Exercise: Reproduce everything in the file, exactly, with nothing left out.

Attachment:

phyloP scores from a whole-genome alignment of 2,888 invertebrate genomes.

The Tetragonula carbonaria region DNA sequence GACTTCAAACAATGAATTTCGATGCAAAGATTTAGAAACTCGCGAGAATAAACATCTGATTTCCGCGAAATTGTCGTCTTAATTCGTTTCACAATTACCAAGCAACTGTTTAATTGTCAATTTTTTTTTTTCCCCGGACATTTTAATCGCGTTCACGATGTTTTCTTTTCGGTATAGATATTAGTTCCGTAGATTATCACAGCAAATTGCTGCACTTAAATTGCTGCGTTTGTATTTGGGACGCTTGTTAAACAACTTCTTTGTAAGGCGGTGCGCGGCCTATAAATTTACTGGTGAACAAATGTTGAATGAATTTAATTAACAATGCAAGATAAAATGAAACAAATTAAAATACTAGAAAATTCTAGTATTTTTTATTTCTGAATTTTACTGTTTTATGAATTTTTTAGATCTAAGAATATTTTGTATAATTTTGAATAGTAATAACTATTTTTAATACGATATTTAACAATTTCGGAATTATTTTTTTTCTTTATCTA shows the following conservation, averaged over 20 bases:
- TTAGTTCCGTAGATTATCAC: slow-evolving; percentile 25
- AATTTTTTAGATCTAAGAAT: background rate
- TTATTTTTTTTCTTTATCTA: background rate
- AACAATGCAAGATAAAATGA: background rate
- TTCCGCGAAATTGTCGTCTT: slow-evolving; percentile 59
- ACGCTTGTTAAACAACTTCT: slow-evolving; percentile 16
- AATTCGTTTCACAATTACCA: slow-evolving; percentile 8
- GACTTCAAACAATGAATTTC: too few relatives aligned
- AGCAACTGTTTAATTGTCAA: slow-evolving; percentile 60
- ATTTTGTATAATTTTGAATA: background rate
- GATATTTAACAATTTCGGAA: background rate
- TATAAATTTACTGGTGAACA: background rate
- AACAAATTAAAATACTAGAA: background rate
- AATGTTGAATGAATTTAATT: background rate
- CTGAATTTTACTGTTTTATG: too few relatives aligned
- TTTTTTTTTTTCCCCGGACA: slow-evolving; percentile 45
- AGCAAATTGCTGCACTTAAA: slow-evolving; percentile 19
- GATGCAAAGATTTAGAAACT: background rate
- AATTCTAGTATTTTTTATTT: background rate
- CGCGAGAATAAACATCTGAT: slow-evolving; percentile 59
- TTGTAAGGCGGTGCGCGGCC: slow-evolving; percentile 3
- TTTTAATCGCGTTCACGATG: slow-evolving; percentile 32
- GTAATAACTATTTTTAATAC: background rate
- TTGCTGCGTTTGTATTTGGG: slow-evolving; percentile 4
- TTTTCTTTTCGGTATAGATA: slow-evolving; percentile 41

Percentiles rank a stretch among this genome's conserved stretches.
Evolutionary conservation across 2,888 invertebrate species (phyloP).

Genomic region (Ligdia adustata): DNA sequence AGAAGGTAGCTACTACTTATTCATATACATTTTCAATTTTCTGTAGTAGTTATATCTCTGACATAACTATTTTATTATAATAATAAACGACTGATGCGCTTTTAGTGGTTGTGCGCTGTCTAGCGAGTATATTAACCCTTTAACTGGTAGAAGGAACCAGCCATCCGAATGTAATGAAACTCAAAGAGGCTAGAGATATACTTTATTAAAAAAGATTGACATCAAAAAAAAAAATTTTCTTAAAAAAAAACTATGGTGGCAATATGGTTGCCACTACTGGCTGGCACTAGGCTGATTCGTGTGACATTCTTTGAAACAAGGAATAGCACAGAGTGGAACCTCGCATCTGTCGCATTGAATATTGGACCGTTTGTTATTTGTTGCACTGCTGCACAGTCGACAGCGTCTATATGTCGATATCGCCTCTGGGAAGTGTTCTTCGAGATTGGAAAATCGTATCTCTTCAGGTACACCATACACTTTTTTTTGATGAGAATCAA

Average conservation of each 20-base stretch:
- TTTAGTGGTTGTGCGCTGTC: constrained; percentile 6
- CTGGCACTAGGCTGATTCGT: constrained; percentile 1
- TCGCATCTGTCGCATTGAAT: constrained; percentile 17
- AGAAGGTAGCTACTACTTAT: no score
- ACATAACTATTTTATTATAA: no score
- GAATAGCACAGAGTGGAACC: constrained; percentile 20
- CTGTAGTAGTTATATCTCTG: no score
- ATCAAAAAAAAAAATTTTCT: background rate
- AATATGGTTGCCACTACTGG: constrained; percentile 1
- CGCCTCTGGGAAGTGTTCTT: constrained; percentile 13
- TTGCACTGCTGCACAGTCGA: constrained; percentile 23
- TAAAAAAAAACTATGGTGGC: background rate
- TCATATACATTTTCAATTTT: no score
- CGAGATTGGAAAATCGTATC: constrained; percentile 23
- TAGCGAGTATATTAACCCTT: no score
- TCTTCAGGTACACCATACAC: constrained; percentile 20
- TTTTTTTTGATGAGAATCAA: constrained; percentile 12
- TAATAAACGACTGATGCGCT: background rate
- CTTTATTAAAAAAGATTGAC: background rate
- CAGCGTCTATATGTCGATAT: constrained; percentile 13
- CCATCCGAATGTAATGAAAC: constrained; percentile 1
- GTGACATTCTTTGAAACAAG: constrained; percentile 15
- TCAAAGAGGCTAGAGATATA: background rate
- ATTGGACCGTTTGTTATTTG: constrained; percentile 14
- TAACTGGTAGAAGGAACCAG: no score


phyloP scores from a whole-genome alignment of 2,888 invertebrate genomes.

The Tetragonula carbonaria region DNA sequence GACTTCAAACAATGAATTTCGATGCAAAGATTTAGAAACTCGCGAGAATAAACATCTGATTTCCGCGAAATTGTCGTCTTAATTCGTTTCACAATTACCAAGCAACTGTTTAATTGTCAATTTTTTTTTTTCCCCGGACATTTTAATCGCGTTCACGATGTTTTCTTTTCGGTATAGATATTAGTTCCGTAGATTATCACAGCAAATTGCTGCACTTAAATTGCTGCGTTTGTATTTGGGACGCTTGTTAAACAACTTCTTTGTAAGGCGGTGCGCGGCCTATAAATTTACTGGTGAACAAATGTTGAATGAATTTAATTAACAATGCAAGATAAAATGAAACAAATTAAAATACTAGAAAATTCTAGTATTTTTTATTTCTGAATTTTACTGTTTTATGAATTTTTTAGATCTAAGAATATTTTGTATAATTTTGAATAGTAATAACTATTTTTAATACGATATTTAACAATTTCGGAATTATTTTTTTTCTTTATCTA shows the following conservation, averaged over 20 bases:
- TTAGTTCCGTAGATTATCAC: slow-evolving; percentile 25
- AATTTTTTAGATCTAAGAAT: background rate
- TTATTTTTTTTCTTTATCTA: background rate
- AACAATGCAAGATAAAATGA: background rate
- TTCCGCGAAATTGTCGTCTT: slow-evolving; percentile 59
- ACGCTTGTTAAACAACTTCT: slow-evolving; percentile 16
- AATTCGTTTCACAATTACCA: slow-evolving; percentile 8
- GACTTCAAACAATGAATTTC: too few relatives aligned
- AGCAACTGTTTAATTGTCAA: slow-evolving; percentile 60
- ATTTTGTATAATTTTGAATA: background rate
- GATATTTAACAATTTCGGAA: background rate
- TATAAATTTACTGGTGAACA: background rate
- AACAAATTAAAATACTAGAA: background rate
- AATGTTGAATGAATTTAATT: background rate
- CTGAATTTTACTGTTTTATG: too few relatives aligned
- TTTTTTTTTTTCCCCGGACA: slow-evolving; percentile 45
- AGCAAATTGCTGCACTTAAA: slow-evolving; percentile 19
- GATGCAAAGATTTAGAAACT: background rate
- AATTCTAGTATTTTTTATTT: background rate
- CGCGAGAATAAACATCTGAT: slow-evolving; percentile 59
- TTGTAAGGCGGTGCGCGGCC: slow-evolving; percentile 3
- TTTTAATCGCGTTCACGATG: slow-evolving; percentile 32
- GTAATAACTATTTTTAATAC: background rate
- TTGCTGCGTTTGTATTTGGG: slow-evolving; percentile 4
- TTTTCTTTTCGGTATAGATA: slow-evolving; percentile 41

Percentiles rank a stretch among this genome's conserved stretches.
Evolutionary conservation across 2,888 invertebrate species (phyloP).

Genomic region (Ligdia adustata): DNA sequence AGAAGGTAGCTACTACTTATTCATATACATTTTCAATTTTCTGTAGTAGTTATATCTCTGACATAACTATTTTATTATAATAATAAACGACTGATGCGCTTTTAGTGGTTGTGCGCTGTCTAGCGAGTATATTAACCCTTTAACTGGTAGAAGGAACCAGCCATCCGAATGTAATGAAACTCAAAGAGGCTAGAGATATACTTTATTAAAAAAGATTGACATCAAAAAAAAAAATTTTCTTAAAAAAAAACTATGGTGGCAATATGGTTGCCACTACTGGCTGGCACTAGGCTGATTCGTGTGACATTCTTTGAAACAAGGAATAGCACAGAGTGGAACCTCGCATCTGTCGCATTGAATATTGGACCGTTTGTTATTTGTTGCACTGCTGCACAGTCGACAGCGTCTATATGTCGATATCGCCTCTGGGAAGTGTTCTTCGAGATTGGAAAATCGTATCTCTTCAGGTACACCATACACTTTTTTTTGATGAGAATCAA

Average conservation of each 20-base stretch:
- TTTAGTGGTTGTGCGCTGTC: constrained; percentile 6
- CTGGCACTAGGCTGATTCGT: constrained; percentile 1
- TCGCATCTGTCGCATTGAAT: constrained; percentile 17
- AGAAGGTAGCTACTACTTAT: no score
- ACATAACTATTTTATTATAA: no score
- GAATAGCACAGAGTGGAACC: constrained; percentile 20
- CTGTAGTAGTTATATCTCTG: no score
- ATCAAAAAAAAAAATTTTCT: background rate
- AATATGGTTGCCACTACTGG: constrained; percentile 1
- CGCCTCTGGGAAGTGTTCTT: constrained; percentile 13
- TTGCACTGCTGCACAGTCGA: constrained; percentile 23
- TAAAAAAAAACTATGGTGGC: background rate
- TCATATACATTTTCAATTTT: no score
- CGAGATTGGAAAATCGTATC: constrained; percentile 23
- TAGCGAGTATATTAACCCTT: no score
- TCTTCAGGTACACCATACAC: constrained; percentile 20
- TTTTTTTTGATGAGAATCAA: constrained; percentile 12
- TAATAAACGACTGATGCGCT: background rate
- CTTTATTAAAAAAGATTGAC: background rate
- CAGCGTCTATATGTCGATAT: constrained; percentile 13
- CCATCCGAATGTAATGAAAC: constrained; percentile 1
- GTGACATTCTTTGAAACAAG: constrained; percentile 15
- TCAAAGAGGCTAGAGATATA: background rate
- ATTGGACCGTTTGTTATTTG: constrained; percentile 14
- TAACTGGTAGAAGGAACCAG: no score